- 20 September 2012
AN AUSTRIAN investor has just acquired a large chunk of land in Ireland – 921 acres in a forestry investment portfolio spread over 20 locations in six counties. The businessman has paid €3.85 million for a range of properties in counties Kerry, Clare, Laois, Leitrim, Mayo and Roscommon which had been assembled and planted by Irish Forestry Services Asset Managers (IFSAM) over a 30-year period.
The sale to an overseas buyer is unusual as in the past most of the large forestry portfolios which came on the market were bought by Irish interests. Trevor McHugh, managing director of Irish Forestry Services, said that while forestry as an asset class had generally been traded within the Irish forestry industry his board decided that a wider marketing campaign was appropriate on this occasion to secure a sale.
Fintan Tierney of DTZ Sherry FitzGerald, who handled the sale, marketed the portfolio primarily through a bespoke internet-based campaign as well as the DTZ international network. “We received over 165 enquiries from Irish and overseas investors, some of them for parts of the portfolio and others for the entire investment,” he said.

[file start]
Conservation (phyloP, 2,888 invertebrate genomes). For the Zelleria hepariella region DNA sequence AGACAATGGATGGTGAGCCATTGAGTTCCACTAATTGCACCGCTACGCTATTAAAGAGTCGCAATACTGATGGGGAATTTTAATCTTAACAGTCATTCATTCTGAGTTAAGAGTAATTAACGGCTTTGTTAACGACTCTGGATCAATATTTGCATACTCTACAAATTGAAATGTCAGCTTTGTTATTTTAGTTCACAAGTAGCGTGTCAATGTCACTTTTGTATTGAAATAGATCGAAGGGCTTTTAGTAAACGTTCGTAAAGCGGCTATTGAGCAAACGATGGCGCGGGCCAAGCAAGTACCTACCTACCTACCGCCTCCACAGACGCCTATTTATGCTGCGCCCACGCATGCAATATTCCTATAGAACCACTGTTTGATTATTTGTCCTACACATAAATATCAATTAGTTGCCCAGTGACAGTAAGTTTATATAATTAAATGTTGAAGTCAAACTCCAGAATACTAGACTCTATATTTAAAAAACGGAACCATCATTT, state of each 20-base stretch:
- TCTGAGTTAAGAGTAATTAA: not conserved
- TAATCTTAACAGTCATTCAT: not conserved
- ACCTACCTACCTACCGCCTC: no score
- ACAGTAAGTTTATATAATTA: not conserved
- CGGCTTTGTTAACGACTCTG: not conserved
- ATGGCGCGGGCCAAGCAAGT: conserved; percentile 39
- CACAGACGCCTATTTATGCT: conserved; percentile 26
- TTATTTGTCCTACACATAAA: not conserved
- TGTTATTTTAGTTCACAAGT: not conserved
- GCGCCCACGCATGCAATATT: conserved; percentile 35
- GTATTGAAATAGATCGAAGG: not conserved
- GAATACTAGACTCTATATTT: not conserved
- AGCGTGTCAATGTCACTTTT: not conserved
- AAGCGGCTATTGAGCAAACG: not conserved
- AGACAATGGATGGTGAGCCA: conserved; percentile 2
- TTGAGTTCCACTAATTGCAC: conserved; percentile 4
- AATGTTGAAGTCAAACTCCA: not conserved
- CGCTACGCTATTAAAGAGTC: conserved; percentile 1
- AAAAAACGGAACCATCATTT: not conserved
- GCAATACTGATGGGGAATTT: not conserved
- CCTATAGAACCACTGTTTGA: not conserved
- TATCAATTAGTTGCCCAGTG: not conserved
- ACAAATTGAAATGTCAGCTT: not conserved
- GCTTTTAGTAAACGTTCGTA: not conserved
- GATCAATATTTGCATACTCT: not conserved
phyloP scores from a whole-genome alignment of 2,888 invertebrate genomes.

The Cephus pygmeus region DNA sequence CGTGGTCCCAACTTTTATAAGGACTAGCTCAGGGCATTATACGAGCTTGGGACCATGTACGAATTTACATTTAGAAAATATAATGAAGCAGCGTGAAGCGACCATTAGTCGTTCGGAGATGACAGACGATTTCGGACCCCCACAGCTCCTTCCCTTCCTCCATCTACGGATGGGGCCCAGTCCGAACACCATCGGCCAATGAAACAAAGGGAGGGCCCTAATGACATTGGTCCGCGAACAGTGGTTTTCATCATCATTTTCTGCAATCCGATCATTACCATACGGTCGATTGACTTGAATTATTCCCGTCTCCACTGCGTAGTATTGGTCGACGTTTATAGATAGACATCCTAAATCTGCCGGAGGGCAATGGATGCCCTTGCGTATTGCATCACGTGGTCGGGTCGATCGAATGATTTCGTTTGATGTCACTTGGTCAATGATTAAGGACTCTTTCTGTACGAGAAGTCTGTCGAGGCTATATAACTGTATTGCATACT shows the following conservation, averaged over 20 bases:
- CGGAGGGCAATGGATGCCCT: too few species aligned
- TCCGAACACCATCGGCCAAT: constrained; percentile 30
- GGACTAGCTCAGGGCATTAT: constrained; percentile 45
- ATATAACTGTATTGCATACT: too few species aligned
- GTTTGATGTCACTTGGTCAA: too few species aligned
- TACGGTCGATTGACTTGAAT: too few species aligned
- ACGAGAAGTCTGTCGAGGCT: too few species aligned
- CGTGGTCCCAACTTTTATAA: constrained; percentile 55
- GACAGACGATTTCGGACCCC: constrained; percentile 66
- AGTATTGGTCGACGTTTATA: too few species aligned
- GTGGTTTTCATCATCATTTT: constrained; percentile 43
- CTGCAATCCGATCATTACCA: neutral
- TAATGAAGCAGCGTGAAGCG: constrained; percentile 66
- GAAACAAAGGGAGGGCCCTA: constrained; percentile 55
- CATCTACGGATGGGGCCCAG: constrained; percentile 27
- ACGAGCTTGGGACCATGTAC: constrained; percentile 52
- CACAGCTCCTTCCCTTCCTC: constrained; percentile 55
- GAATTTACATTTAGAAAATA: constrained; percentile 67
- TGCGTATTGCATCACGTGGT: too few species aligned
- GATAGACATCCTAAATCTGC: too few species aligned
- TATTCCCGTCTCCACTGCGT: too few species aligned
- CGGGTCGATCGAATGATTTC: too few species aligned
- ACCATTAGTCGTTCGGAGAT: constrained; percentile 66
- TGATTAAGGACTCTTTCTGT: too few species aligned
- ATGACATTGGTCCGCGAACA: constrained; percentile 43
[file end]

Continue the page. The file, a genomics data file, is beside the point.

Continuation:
A few hundred investors who put money into The Third Forestry Investment Plan got tax-free returns of 46.6 per cent with the sale of the portfolio. As a strategically important national industry, Irish forestry attracts Government grants and is a tax efficient investment vehicle for investors. Tierney says there is a growing domestic and overseas interest in buying into Irish forestry as it is considered a safe haven asset class for experienced investors.
Ireland is seen as an ideal location for softwood with trees generally growing around three times faster than elsewhere in Europe. However, only 11 per cent of the land mass is given over to afforestation compared to an EU average of 38 per cent. Ireland is still importing timber for use as pallets, stake wood, medium density fibre board, biomass, pellets and pulp.
Earlier this year Minister for Public Expenditure Brendan Howlin said “consideration will be given” to selling some of the assets of the forestry board, Coillte. However, he ruled out the sale of Coillte land which amounts to about 7 per cent of the land cover of Ireland.